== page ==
|Modeling and live imaging of mechanical instabilities in the zebrafish aorta during hematopoiesis |
Ref HAL: hal-03323839_v1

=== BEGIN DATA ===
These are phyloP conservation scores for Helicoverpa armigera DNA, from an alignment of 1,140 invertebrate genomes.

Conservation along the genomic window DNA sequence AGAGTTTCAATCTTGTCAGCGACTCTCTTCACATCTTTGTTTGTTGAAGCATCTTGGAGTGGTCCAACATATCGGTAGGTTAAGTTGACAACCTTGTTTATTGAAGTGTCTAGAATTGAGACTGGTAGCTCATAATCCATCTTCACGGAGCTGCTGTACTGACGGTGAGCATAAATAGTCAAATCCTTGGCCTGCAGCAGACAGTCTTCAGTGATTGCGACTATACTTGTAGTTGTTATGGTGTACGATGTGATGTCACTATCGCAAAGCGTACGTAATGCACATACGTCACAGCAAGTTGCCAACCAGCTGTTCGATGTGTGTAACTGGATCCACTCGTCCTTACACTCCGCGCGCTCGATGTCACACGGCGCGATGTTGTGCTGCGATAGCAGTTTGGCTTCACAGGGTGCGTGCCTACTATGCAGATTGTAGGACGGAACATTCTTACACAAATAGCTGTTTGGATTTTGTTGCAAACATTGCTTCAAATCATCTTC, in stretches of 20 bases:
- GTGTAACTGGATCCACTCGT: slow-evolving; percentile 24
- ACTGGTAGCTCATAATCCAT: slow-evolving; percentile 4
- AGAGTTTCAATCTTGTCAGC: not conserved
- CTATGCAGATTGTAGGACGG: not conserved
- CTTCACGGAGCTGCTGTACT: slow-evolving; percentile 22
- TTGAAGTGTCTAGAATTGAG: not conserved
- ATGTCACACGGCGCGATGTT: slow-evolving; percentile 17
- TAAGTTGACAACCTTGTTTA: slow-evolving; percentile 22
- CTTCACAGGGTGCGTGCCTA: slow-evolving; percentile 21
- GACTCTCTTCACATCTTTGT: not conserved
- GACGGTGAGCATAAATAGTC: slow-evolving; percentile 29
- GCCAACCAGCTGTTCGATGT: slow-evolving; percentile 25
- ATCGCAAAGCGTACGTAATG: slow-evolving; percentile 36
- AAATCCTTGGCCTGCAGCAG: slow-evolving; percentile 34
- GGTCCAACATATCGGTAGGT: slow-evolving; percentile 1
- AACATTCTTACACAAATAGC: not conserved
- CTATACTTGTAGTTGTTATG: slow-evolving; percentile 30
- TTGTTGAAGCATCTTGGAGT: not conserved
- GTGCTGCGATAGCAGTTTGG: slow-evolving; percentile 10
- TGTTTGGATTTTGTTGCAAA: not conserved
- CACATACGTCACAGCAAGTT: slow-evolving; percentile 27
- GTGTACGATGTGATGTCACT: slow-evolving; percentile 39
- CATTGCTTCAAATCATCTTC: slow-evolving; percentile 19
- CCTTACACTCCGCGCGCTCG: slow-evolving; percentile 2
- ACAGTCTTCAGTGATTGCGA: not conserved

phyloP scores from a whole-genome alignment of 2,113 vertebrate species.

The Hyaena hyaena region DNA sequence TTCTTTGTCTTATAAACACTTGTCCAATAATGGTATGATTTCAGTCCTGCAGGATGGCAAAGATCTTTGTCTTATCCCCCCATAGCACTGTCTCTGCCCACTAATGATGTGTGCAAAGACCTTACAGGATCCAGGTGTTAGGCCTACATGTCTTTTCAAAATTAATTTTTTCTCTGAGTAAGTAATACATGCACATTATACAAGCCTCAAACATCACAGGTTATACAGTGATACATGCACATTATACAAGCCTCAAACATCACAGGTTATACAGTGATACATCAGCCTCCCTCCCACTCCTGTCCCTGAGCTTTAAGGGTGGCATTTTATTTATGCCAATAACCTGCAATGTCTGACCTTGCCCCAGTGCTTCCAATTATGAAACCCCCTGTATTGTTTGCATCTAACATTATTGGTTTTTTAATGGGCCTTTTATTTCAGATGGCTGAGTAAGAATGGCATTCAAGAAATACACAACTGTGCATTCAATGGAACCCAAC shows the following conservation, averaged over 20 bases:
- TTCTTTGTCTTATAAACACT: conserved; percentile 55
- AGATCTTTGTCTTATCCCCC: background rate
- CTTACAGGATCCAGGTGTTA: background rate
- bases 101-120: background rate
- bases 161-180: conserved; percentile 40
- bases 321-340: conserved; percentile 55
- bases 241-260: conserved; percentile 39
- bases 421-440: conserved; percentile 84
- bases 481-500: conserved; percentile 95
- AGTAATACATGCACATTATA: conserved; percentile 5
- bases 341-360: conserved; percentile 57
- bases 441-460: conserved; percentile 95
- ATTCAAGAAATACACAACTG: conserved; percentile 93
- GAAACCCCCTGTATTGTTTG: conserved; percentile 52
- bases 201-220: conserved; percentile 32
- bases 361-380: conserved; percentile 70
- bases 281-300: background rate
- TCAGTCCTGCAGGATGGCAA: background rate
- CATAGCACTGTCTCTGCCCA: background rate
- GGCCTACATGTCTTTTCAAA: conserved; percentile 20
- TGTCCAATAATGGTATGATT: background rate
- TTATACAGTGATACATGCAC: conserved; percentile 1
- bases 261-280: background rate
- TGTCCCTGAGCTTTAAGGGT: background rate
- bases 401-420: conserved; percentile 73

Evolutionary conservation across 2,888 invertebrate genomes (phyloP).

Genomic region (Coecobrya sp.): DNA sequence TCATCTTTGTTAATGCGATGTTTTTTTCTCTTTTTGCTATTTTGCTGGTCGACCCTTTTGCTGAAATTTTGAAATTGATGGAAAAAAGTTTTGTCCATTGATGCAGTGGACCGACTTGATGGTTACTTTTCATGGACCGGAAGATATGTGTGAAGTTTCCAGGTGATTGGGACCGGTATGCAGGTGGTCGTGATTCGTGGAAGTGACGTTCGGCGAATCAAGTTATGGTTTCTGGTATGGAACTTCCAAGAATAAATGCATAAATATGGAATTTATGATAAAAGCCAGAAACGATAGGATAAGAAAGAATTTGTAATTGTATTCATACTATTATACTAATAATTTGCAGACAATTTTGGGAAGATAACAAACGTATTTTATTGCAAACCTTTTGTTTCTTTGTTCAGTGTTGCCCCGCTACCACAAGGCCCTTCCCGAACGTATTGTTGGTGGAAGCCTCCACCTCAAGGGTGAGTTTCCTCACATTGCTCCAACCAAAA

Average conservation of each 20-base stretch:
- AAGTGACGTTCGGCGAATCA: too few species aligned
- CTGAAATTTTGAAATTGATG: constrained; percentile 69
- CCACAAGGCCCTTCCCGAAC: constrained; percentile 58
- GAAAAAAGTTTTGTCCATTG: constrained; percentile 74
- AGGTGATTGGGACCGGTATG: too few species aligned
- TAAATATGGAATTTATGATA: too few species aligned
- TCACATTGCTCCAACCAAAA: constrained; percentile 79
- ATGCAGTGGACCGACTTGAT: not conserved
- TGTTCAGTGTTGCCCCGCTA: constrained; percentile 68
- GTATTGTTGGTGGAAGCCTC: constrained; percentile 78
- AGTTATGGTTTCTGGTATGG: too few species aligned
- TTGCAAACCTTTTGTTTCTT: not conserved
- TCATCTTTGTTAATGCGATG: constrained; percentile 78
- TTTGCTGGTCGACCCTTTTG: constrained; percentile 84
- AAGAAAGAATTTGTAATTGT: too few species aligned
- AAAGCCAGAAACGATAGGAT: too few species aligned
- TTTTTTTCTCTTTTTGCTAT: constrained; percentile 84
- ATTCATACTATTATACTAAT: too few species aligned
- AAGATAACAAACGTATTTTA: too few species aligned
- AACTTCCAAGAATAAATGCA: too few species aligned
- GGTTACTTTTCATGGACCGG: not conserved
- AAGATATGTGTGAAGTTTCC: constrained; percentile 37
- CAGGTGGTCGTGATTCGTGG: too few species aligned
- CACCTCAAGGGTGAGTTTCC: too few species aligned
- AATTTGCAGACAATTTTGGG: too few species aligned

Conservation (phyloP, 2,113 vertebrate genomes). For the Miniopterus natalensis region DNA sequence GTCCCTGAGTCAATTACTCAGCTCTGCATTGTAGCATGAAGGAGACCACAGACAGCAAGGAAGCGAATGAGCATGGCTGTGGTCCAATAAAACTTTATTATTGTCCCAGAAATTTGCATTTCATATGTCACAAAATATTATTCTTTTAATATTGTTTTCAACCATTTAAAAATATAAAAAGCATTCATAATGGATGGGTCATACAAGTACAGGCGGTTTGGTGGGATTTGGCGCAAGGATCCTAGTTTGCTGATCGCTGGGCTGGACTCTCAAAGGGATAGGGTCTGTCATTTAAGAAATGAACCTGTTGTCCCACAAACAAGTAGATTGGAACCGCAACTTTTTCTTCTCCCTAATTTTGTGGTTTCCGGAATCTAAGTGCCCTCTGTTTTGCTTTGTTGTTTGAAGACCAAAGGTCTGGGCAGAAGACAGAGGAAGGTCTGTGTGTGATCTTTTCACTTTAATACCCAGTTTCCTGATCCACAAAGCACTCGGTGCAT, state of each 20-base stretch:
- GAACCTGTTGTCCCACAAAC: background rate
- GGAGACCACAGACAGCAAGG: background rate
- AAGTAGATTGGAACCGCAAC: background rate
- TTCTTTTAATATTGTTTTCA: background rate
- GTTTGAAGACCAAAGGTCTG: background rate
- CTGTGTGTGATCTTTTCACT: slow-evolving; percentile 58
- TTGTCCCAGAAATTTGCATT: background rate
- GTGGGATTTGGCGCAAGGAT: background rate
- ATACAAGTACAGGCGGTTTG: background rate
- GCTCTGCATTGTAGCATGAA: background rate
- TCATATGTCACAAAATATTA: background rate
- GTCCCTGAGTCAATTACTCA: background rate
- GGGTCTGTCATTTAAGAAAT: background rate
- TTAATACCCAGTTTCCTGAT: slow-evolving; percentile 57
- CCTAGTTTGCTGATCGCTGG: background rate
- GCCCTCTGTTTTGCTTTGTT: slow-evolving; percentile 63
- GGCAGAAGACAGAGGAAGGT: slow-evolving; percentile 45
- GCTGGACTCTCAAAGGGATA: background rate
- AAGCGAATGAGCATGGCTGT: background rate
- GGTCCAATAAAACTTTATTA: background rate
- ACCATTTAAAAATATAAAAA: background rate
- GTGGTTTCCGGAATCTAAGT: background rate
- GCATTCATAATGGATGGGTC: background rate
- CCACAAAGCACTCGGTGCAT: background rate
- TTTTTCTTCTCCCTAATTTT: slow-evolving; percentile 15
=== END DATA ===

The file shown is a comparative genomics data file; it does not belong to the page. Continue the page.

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All blood cells originate from hematopoietic stem/progenitor cells (HSPCs). HSPCs are formed from endothelial cells (ECs) of the dorsal aorta (DA), via endothelial-to-hematopoietic transition (EHT). The zebrafish is a primary model organism to study the process in vivo. While the role of mechanical stress in controlling gene expression promoting cell differentiation is actively investigated, mechanisms driving shape changes of the DA and individual ECs remain poorly understood. We address this problem by developing a new DA micromechanical model and applying it to experimental data on zebrafish morphogenesis. The model considers the DA as an isotropic tubular membrane subjected to hydrostatic blood pressure and axial stress. The DA evolution is described as a movement in the dimensionless controlling parameters space: normalized hydrostatic pressure and axial stress. We argue that HSPC production is accompanied by two mechanical instabilities arising in the system due to the plane stress in the DA walls and show how a complex interplay between mechanical forces in the system drives the emerging morphological changes.